Absenteeism costs industry pounds 13bn a year

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The Independent Online
Low morale, boredom and stress are behind an alarming rise in absenteeism, which is now costing British industry a massive pounds 13bn a year in wasted salary bills alone. Taking into account the hidden costs of lower productivity and loss of customers, the hit to business is even higher, according to the Industrial Society.

Public sector and voluntary organisations have seen absence rates rise 25 per cent since the last Industrial Society survey in 1994, suggesting workers are taking on average one day in 20 as sick leave.

The organisation's latest research into the problem published today arrives at its pounds 13bn base figure by assuming that the average employee is paid just over pounds 70 a day and is absent for 8.26 days a year. Accordingly, it covers just wasted salary bills and does not include falls in productivity, the cost of employing temporary staff, overtime bills, damage to the morale of colleagues and loss of customers.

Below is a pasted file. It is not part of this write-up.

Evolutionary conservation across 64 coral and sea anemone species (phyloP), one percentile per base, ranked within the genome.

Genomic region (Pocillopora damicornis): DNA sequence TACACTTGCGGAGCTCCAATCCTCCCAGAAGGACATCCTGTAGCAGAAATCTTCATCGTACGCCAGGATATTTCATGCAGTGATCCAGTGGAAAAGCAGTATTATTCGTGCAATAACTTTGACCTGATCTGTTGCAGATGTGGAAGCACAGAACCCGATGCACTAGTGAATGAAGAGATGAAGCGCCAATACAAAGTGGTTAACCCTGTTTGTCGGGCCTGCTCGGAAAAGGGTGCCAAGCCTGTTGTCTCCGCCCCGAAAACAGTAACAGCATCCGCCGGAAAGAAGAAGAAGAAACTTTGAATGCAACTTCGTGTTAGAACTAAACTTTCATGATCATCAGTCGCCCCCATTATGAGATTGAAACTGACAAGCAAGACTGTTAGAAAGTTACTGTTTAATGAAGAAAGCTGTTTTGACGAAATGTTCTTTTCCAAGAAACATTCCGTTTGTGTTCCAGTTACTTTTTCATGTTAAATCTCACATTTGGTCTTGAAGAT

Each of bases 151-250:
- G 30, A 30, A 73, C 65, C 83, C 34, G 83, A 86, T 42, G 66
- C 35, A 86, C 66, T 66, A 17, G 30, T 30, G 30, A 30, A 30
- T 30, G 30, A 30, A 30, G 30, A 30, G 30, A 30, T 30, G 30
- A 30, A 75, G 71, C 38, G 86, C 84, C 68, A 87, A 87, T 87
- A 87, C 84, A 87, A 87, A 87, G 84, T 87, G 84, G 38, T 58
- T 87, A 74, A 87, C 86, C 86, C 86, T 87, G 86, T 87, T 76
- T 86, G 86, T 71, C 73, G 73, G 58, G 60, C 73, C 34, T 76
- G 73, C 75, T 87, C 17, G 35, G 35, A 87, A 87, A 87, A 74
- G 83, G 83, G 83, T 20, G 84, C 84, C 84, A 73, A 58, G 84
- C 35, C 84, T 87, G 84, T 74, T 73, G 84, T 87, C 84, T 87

The survey of personnel and human resources managers at 327 businesses and other organisations also reveals what the society calls "a strong discrepancy" between what employees say is the reason for their absence and what managers think is the true cause. Low morale, boredom and the "Monday morning blues" are among the hidden problems, and the society notes that managers may be behind many of them.

About 46 six per cent of employers are not measuring the cost of absenteeism, and even some of those who are trying to do something about it do not seem to be going about it in the right way. Organisations with attendance bonuses have higher absence rates, particularly if they employ manual staff.

By contrast, employers who accommodate working from home, flexible hours and flexible annual leave enjoy lower-than-average absence rates.

Tony Morgan, chief executive of the Industrial Society, said the scale of the problem was clear when the hidden costs were taken into account. "Organisations should be monitoring absence rates carefully, identifying the true costs and causes, and looking for solutions. Employees need to know that absence is taken seriously and that employers want to help."

He added that managers should be trying to create a culture of trust at work so that such matters as stress and family responsibilities could be discussed openly.

He also called for greater use of flexible working practices as a way of combating the problem. "With the growing number of women in the workforce, and our ageing population, the issue of caring responsibilities can only grow in importance."